Scripture quotations are from Revised Standard Version of the Bible, copyright © 1946, 1952, and 1971 National Council of the Churches of Christ in the United States of America. Used by permission. All rights reserved.

Scripture quotations are from the Inclusive Language Lectionary (Year C), copyright © 1985-88 National Council of the Churches of Christ in the United States of America.

Friday, May 25, 2012

Two new gay Jesus books published

Gay Jesus themes are discussed in two new books: “It Was Too Soon Before…” by Dirk Vanden and “Gay Jesus” by Steve Gillman.

Each author takes a dramatically different approach to the same subject. Vanden’s book is the autobiography of a gay pioneer, including his mystical/psychedelic visions of a gay Jesus. Gillman’s book is a set of 10 anti-authoritarian essays, with the title essay pointing out that a gay Jesus would reveal people’s prejudice.

“It Was Too Soon Before…” by Dirk Vanden
It Was Too Soon Before...” is aptly subtitled “The unlikely life, untimely death, and unexpected rebirth of Gay Pioneer, Dirk Vanden.” Born in 1932, Vanden was a novelist during the early development of the gay literary genre. His first books were published--augmented with sex scenes inserted by the publisher--as porn pulps. Seven of his erotic novels were released from 1969-73, when homosexuality was illegal and gay literature was banned.

Vanden is also a talented artist who did two paintings based on his gay Jesus vision, “Take Away the Cross” and “Ecce Homo (Behold the Homosexual),” also known as “Jumping Jesus.” Both appear in his new book as well as in our previous post “Gay Artist Does Inspiring Jesus Art.”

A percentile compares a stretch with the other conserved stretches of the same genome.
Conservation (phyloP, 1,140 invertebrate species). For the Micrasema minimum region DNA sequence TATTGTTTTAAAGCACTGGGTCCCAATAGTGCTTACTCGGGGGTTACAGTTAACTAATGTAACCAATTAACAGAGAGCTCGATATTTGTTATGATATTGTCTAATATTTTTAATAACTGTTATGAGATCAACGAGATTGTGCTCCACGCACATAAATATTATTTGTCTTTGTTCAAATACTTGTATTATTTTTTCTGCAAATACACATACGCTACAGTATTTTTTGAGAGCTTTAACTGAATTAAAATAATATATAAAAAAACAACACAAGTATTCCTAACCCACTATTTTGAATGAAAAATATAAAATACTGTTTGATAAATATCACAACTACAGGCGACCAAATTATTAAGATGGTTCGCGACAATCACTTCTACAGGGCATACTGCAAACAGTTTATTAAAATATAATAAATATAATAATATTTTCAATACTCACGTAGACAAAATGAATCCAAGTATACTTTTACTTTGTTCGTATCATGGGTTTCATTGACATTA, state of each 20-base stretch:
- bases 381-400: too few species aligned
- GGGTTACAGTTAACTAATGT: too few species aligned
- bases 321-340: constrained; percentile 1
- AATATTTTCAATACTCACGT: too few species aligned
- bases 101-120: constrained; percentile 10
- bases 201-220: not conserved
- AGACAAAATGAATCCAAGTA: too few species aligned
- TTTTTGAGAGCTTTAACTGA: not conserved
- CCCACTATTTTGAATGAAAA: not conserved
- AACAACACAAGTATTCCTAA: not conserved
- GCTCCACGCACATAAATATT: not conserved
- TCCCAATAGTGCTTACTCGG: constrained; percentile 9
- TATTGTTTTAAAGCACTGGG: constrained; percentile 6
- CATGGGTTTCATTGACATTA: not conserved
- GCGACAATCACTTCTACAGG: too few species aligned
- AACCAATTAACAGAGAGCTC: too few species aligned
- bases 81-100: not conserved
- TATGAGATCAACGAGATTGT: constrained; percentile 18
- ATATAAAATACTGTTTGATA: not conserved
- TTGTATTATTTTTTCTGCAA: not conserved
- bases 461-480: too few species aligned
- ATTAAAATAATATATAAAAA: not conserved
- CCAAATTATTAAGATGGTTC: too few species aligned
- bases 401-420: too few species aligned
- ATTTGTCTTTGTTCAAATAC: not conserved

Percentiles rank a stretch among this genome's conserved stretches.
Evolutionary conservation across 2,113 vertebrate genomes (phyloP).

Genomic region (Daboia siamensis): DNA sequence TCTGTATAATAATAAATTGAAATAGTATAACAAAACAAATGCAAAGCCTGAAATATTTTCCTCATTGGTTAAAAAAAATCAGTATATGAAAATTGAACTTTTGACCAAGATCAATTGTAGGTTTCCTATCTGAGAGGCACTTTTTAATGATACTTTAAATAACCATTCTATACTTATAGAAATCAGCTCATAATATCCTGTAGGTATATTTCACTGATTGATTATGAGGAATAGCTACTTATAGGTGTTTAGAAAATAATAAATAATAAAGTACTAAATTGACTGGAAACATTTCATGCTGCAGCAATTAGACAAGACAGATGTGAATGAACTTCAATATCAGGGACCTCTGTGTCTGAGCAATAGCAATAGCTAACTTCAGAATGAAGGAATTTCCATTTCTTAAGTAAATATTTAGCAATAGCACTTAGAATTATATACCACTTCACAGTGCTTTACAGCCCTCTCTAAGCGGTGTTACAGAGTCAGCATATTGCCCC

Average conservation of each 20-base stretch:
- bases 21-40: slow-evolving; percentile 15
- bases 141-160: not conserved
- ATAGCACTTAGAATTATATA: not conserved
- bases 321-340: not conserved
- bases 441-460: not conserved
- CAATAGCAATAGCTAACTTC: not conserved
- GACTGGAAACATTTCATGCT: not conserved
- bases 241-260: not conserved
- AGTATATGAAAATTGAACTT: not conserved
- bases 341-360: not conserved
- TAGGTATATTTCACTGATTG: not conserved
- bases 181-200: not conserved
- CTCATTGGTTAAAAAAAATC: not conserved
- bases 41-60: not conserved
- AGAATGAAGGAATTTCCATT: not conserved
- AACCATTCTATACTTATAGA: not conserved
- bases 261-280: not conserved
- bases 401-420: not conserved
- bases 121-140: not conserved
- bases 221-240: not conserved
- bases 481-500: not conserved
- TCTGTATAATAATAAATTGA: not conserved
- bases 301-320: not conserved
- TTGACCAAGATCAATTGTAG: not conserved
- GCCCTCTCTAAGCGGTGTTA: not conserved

In his autobiography Vanden tells how he fell in love with Jesus, “meek and mild, loving and forgiving,” while growing up gay in a sexually repressive Mormon family. When he turned out to be irreversibly homosexual, he felt abandoned by Jesus for many years. Vanden’s journey includes California’s thriving gay counterculture of the 1960s, the AIDS death of his longtime partner, retirement into obscurity and a “rebirth” as his books have been rediscovered by modern gay literary scholars.

During an acid trip at a gay bathhouse in San Francisco in 1970, Vanden had a life-changing experience of seeing Jesus incarnated in every Gay man, including the author himself. This gay Jesus vision changed Vanden’s life and gave him a new sense of purpose. He also described the vision in fictionalized form in his 2010 novel “All of Me.” (See our previous post Gay Jesus vision appears in new mystery novel.)

In one of the final chapters Vanden expands on the vision by writing a creative, sex-positive gay gospel. The Bible does not record what Jesus did during his teen and young adult years, so Vanden fills in the gap, using clues from the Bible, the gnostic gospels and his own life as reference.

Vanden imagines the friendship between Jesus and Abdul, the son of a traveling merchant from Persia who sold rugs for the houses built by Jesus and his father. Abdul seduces the teenage Jesus.  In a reversal of the usual story, Vanden’s Jesus hitches a ride on Abdul’s caravan to follow his guiding star to meet the wise man Melchior. They make love and Melchior inducts him into spiritual mysteries. Over the next 10 years Joshua lives with and learns from three wise men before he returns to Galilee to start his public ministry.

“It Was Too Soon Before…” is nicely put together designed with two sections of photos, a list of wise aphorisms at the end, and a well designed cover with some of Vanden’s art. He painted the pastoral nude cover image for “It Was Too Soon Before…” as an ad for the bathhouse where his gay Jesus vision occurred, and it hung in the lounge there for many years.

Published by the widely respected Lethe Press, the book features an introduction by Toby Johnson, award-winning gay spirituality author. Johnson was mentored by comparative religion scholar Joseph Campbell. He uses mythology to put Vanden into the heroic framework of the quest for the Holy Grail.